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Most written leases limit occupancy of the dwelling to identified initial tenants, prohibit increases in population without consent, and prohibit subletting without consent. (See the article on Subletting, Assignment, Costa Hawkins on this site.) Recent amendments to the San Francisco Administrative Code substantially restrict landlords' rights to enforce such provisions. These amendments, sponsored by Supervisor Jane Kim, took effect on November 9, 2015. (This was the second set of amendments sponsored by Supervisor Kim during 2015, hence the nickname "Kim 2.0.")

Kim 2.0 prohibits landlords from enforcing such lease provisions up to certain population limits: two persons in a studio, three persons in a 1-bedroom unit, four persons in a 2-bedroom unit, six persons in a 3-bedroom unit, eight persons in a 4-bedroom unit, or the maximum number of persons permitted under other applicable laws, such as the Housing Code. For example, if a 2-bedroom unit was initially rented to two roommates, the occupants could add another two roommates, despite any lease provisions to the contrary. The landlord may not increase the rent solely because of the added occupants. However, if operating costs increase substantially, the landlord may petition the Rent Board for a special operating and maintenance rent increase under Admin. Code section 37.8. Experience has shown that such special rent increases are difficult to obtain, and it may be challenging to show that an increased cost, for example, water/sewer, is attributable to a population increase.

Despite the foregoing, the tenants must still comply with any lease provisions that require the landlord's consent to any changes in occupancy. Kim 2.0 sets out certain requirements for soliciting such consent. The tenant must request consent in advance in writing. In response, the landlord may require that the proposed new occupant submit an approval application, provided that the landlord responds within five days of the request. The tenant must provide the occupant's application materials within five days, and the landlord has four days more to deny the request (14 days after the tenant's initial approval request) to deny the application. If the landlord does not respond within said 14-day period, the request is deemed approved. The landlord may not deny the request based upon the new occupant's lack of credit, unless the new occupant will become obligated to pay rent to the landlord. Usually, the landlord will not wish to accept rent from the new occupant, who thus will remain a subtenant, in order to protect the landlord's right to raise rent to market whenever the last original tenant permanently vacates the unit.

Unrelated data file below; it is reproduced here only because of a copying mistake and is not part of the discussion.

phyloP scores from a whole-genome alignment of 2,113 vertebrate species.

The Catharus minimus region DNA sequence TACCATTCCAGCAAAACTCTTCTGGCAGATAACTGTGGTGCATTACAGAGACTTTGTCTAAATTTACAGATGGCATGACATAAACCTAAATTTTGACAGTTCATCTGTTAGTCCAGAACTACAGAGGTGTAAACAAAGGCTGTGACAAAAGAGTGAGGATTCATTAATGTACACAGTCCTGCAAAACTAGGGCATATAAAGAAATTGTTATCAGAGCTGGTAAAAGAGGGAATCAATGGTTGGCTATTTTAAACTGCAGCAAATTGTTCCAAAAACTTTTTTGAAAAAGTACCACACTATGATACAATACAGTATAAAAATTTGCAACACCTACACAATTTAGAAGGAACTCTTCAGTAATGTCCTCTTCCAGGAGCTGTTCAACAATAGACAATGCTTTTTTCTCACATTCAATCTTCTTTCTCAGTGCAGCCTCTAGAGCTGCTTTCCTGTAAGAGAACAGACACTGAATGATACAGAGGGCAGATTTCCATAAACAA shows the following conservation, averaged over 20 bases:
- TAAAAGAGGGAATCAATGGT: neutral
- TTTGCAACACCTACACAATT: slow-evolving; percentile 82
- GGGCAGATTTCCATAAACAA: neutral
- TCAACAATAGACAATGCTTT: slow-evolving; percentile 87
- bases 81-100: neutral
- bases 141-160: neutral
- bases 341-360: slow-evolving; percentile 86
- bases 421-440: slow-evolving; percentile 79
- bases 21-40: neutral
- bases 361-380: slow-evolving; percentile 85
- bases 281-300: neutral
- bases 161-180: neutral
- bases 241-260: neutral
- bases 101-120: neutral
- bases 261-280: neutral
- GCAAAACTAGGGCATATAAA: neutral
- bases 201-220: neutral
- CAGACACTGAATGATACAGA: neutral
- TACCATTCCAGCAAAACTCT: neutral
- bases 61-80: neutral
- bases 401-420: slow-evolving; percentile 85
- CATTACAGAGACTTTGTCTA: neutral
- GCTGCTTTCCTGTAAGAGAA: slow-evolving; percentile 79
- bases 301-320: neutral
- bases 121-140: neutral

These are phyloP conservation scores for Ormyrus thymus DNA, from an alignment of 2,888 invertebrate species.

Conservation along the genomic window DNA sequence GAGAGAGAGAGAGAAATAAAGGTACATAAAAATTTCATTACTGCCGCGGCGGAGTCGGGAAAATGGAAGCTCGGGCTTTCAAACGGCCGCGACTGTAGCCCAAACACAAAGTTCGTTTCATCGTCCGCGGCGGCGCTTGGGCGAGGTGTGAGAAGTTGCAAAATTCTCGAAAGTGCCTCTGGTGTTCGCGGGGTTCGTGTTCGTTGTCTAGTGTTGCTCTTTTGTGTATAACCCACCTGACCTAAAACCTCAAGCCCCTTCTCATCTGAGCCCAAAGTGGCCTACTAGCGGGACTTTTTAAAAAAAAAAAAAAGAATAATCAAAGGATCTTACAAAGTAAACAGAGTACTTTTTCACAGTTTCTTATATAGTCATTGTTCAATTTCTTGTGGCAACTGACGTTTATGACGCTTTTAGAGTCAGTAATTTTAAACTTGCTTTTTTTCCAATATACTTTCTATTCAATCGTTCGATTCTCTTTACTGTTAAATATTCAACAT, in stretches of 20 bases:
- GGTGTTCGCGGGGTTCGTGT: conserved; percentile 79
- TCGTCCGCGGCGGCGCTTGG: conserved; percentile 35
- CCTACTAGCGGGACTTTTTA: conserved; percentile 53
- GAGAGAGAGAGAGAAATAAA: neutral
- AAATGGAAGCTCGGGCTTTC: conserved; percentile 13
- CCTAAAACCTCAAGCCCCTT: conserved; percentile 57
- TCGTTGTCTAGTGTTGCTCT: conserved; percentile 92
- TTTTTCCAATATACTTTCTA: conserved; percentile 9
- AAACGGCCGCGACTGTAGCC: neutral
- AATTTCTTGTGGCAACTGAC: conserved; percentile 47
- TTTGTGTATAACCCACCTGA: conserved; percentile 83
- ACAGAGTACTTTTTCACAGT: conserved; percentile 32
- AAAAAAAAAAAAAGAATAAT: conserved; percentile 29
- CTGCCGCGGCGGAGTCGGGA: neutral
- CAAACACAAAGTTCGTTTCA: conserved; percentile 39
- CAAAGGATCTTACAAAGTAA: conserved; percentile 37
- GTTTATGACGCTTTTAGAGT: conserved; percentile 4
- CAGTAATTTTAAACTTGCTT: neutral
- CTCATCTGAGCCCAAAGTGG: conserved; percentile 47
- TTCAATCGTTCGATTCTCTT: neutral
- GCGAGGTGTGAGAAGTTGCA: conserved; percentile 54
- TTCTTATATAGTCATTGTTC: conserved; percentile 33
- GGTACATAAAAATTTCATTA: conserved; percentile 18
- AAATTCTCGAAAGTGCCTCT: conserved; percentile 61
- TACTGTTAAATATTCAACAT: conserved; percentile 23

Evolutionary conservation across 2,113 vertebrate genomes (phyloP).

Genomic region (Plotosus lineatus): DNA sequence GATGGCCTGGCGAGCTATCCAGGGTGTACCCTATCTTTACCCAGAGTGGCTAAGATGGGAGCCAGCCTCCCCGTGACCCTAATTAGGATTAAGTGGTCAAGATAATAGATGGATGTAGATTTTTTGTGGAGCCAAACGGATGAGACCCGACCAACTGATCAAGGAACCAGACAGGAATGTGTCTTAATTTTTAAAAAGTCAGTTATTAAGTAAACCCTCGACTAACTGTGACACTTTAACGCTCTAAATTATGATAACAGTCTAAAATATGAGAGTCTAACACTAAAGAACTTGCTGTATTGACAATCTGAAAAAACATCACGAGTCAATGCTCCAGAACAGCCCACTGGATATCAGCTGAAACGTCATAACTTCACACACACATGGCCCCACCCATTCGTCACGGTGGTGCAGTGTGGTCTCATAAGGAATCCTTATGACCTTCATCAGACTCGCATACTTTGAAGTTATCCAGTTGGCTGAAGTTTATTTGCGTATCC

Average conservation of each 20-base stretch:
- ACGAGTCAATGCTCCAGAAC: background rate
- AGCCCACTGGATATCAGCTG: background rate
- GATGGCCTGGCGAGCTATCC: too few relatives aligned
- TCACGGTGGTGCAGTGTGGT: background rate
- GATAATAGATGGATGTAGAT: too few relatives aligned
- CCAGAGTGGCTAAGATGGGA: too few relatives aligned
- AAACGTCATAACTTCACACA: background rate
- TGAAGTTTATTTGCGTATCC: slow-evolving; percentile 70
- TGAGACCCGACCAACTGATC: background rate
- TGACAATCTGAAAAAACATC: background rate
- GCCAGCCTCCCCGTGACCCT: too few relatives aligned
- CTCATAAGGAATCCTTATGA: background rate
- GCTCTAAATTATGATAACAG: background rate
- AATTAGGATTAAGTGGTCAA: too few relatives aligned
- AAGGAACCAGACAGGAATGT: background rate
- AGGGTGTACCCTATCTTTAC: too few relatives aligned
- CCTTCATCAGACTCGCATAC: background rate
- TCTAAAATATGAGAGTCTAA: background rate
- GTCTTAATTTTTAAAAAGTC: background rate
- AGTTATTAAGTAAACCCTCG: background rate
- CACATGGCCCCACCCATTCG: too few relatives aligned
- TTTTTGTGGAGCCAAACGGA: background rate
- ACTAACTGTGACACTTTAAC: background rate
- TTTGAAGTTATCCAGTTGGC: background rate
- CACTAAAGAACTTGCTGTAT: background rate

If the tenant violates the lease by allowing additional occupants without soliciting the landlord's prior written consent, the landlord may lawfully serve notice to cure the breach or quit. However, Kim 2.0 requires that the landlord allow 10 days for the tenant to cure the breach, and the tenant may cure the breach by soliciting the landlord's approval of the new subtenants. These provisions expand upon California Code of Civil Procedure section 1161 - 2 and 1161 - 3 which require only 3 days notice and do not require the landlord to offer an opportunity to cure the breach. It is questionable whether San Francisco's effort to alter 3-day notice procedure is pre-empted under the Code of Civil Procedure. (See, Rental Housing Assn. of Northern Alameda County v. City of Oakland (2009) 171 Cal.App.4th 741.) The pre-emption issue remains to be resolved through the courts.

Additionally, Kim 2.0 requires landlords to attach a new form to all notices to cure or quit or to vacate, which includes specific information in multiple languages (Spanish, Chinese, Tagalog, Vietnamese.) This form is available on the Rent Board's website: http://sfrb.org/forms/no. 1007.